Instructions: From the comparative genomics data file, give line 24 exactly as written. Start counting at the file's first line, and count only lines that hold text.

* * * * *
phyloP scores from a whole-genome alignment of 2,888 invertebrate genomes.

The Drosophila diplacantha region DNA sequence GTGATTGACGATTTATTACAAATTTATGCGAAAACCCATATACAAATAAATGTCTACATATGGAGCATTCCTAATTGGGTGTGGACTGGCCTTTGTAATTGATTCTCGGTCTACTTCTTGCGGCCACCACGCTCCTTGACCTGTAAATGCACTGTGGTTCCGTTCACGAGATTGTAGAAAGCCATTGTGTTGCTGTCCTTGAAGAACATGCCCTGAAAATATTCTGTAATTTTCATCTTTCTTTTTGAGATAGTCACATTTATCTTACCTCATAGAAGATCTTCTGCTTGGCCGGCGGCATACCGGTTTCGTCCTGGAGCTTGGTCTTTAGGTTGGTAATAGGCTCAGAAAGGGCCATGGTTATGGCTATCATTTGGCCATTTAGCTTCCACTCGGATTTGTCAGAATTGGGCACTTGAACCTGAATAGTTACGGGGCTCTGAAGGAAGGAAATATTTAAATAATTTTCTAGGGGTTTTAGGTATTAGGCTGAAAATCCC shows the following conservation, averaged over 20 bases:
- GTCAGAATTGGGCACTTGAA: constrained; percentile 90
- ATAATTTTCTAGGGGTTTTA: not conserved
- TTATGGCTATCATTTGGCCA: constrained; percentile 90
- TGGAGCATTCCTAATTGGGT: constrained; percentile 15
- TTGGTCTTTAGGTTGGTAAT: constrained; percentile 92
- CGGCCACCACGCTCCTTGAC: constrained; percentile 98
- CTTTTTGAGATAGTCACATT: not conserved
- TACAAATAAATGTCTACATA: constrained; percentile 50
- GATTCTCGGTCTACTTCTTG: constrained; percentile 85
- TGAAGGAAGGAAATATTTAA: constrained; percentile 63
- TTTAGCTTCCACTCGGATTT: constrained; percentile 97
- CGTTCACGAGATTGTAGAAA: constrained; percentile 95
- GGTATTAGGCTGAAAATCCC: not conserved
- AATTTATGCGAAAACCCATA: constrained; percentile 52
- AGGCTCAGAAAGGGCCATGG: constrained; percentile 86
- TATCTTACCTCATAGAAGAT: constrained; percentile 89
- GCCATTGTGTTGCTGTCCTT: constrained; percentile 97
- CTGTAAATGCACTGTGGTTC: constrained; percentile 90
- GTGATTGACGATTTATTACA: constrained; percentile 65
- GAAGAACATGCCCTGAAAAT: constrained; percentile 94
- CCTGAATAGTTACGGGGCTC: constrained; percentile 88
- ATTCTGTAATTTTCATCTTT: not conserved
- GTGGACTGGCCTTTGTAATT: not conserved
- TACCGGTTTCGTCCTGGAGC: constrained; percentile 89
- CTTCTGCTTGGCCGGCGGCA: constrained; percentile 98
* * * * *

- ATTCTGTAATTTTCATCTTT: not conserved